Honda Indy V8 Honored by Race Engine Magazine Race Engine Technology magazine, a respected British technical publication, has named the Honda Indy V8 engine as its "North American Race Engine of the Year" for 2011.
In its latest issue, the Honda Indy V8 engine was recognized by Race Engine Technology for its combination of reliability, performance and equality during its just-concluded six-year run as the engine supplied to every team taking part in the IZOD IndyCar Series.
Honda took on the role of single engine supplier to IndyCar racing in 2006, after scoring back- to-back Manufacturers' Championships the previous two seasons. Throughout six years as single engine supplier, 98 different drivers completed more than one million miles (1,188,366) of practice, qualifying and racing, with only six in-race engine failures. No in-race failures were reported during the entire 2008, 2010 and 2011 race seasons.
In 2011 alone, 41 drivers completed 206,113 miles of IZOD IndyCar Series competition without a single race-day failure.
From 2006-2011, Honda also powered the entire 33-car Indianapolis 500 starting field. For a record-setting six consecutive seasons - and the only six times in Indy history - there were no engine-related retirements during the running of the Memorial Day classic.
"The Honda Indy V8 engine had quite a run, and we are honored to be recognized for its accomplishments by Race Engine Technology," said Roger Griffiths, technical director of Honda Performance Development, the racing arm of American Honda Motor Co., Inc. "In addition to its well-deserved reputation for reliability, we take pride in the effort made by our associates at HPD, and our technical partners at Ilmor Engineering, to ensure equality and reliability to all teams and drivers throughout our time as engine supplier to the IndyCar Series, during which performance levels of all the engines varied by less than one per cent."
In 2012, manufacturer competition returns to the IZOD IndyCar Series with both Chevrolet and Lotus joining Honda. All three companies have produced new, turbocharged V6 engines to new series specifications. Honda's new engine, the HI12R, will make its competition debut March 25 at the season-opening Honda Grand Prix of St. Petersburg in Florida.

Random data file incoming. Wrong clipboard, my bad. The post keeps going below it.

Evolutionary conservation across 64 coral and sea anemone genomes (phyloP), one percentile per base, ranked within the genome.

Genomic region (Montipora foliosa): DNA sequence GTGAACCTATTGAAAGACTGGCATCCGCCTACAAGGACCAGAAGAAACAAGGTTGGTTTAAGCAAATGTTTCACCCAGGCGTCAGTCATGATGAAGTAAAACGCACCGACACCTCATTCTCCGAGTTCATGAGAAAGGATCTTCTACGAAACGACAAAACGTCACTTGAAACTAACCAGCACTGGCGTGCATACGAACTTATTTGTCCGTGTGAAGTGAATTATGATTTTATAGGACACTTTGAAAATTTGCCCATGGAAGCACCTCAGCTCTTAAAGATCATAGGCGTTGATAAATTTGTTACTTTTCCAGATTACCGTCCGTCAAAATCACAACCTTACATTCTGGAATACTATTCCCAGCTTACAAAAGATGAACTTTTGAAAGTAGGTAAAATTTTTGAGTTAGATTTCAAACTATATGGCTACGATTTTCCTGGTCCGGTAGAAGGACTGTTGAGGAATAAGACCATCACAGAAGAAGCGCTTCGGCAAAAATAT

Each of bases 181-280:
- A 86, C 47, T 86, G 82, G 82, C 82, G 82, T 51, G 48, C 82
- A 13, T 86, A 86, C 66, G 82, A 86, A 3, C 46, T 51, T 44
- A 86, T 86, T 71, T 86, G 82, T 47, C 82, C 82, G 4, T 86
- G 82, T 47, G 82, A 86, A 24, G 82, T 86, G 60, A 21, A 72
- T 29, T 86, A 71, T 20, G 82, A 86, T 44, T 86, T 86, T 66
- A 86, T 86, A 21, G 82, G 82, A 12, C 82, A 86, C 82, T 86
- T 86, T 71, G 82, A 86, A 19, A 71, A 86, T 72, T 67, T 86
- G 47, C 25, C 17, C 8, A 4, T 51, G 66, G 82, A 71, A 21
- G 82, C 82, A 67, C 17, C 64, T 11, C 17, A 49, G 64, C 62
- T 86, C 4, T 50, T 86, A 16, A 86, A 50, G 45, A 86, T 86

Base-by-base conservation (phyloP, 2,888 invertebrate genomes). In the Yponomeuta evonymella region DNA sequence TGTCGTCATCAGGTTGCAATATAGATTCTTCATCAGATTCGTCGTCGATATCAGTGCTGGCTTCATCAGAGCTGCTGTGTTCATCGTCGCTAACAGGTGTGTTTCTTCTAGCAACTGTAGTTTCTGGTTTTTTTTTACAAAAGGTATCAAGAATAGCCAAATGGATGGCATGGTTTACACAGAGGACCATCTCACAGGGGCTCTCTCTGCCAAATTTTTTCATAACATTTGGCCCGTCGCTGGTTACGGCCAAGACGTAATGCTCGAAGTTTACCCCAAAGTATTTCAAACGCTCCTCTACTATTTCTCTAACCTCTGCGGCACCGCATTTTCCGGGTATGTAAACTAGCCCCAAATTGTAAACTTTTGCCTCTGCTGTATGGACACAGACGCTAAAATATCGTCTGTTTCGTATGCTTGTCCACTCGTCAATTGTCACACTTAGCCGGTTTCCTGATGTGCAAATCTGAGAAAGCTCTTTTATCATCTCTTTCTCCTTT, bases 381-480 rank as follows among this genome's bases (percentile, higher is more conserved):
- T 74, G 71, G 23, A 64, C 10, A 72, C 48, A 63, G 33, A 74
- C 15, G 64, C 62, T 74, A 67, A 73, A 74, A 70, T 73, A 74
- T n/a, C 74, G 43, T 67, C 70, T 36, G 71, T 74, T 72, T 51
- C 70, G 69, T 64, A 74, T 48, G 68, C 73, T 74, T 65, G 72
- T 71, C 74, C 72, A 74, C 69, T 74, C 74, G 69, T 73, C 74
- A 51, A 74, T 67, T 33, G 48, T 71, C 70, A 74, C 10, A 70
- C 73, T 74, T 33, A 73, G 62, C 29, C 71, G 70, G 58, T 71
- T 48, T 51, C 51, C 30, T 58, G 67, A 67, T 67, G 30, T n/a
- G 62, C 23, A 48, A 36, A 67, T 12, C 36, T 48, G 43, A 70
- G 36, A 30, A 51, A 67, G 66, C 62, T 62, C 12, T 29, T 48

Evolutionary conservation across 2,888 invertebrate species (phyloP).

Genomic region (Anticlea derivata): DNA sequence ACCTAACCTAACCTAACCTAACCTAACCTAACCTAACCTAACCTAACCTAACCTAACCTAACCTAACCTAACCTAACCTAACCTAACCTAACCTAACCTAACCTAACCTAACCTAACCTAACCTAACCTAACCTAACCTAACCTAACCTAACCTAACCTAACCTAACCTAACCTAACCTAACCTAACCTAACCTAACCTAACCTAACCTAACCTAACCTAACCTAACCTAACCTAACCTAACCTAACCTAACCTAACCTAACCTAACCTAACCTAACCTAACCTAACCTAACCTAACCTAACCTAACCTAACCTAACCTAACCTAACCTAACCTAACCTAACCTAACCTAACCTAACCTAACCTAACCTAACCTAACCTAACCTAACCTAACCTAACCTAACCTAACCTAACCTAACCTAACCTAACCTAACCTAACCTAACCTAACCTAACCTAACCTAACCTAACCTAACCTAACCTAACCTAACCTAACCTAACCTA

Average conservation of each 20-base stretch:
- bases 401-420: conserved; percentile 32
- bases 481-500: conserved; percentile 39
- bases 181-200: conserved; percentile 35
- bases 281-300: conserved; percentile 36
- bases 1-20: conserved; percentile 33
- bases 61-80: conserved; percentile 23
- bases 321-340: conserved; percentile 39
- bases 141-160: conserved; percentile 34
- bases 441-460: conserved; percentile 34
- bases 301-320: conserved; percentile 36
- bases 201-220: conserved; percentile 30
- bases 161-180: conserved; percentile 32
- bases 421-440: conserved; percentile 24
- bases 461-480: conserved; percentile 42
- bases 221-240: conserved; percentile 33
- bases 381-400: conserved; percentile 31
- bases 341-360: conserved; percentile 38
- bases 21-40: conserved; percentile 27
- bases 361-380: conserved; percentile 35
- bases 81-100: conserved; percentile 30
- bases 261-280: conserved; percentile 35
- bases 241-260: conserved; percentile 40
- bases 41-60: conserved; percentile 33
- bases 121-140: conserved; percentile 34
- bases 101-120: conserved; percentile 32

Features of the new design include a combined direct/indirect fuel injection system, single Borg- Warner turbocharger, "drive-by-wire" throttle technology and a series-spec McLaren Electronics Engine Control Unit (ECU).
Established in 2003 and published eight times a year, Race Engine Technology is a professional review and technical journal, covering contemporary racing power-train developments and technologies. Under the direction of publisher Simon Moss, the magazine is read by professional power-train designers, engineers and industry professionals throughout the global racing community.
Founded in 1993, Honda Performance Development (HPD) is the Honda racing company within North America. HPD is the technical operations center for high-performance Honda racing cars and engines and operates at race circuits around the world from its headquarters in Santa Clarita, California.
Honda has been a fixture in North American open-wheel racing since 1994, and has played an active role in the growth of the IZOD IndyCar Series - as both a Manufacturers' Championship competitor and single engine supplier - since joining the series in 2003.
The company scored its first Indianapolis 500 victory in 2004 with Buddy Rice; Manufacturers' Championships in 2004 and '05; and became engine supplier to the entire IZOD IndyCar Series in 2006. The 2010 Indianapolis 500, won by Dario Franchitti, marked Honda's 100th race win as a manufacturer and engine supplier in IZOD IndyCar Series competition.
In addition to its efforts in Indy car racing, HPD spearheaded championship-winning efforts in the 2009-2010 American Le Mans Series, 2010 Le Mans Series and the 2010 24 Hours of Le Mans.
HPD offers a line of race engines for track applications from prototype sports cars to karting; for professional, amateur and entry-level efforts.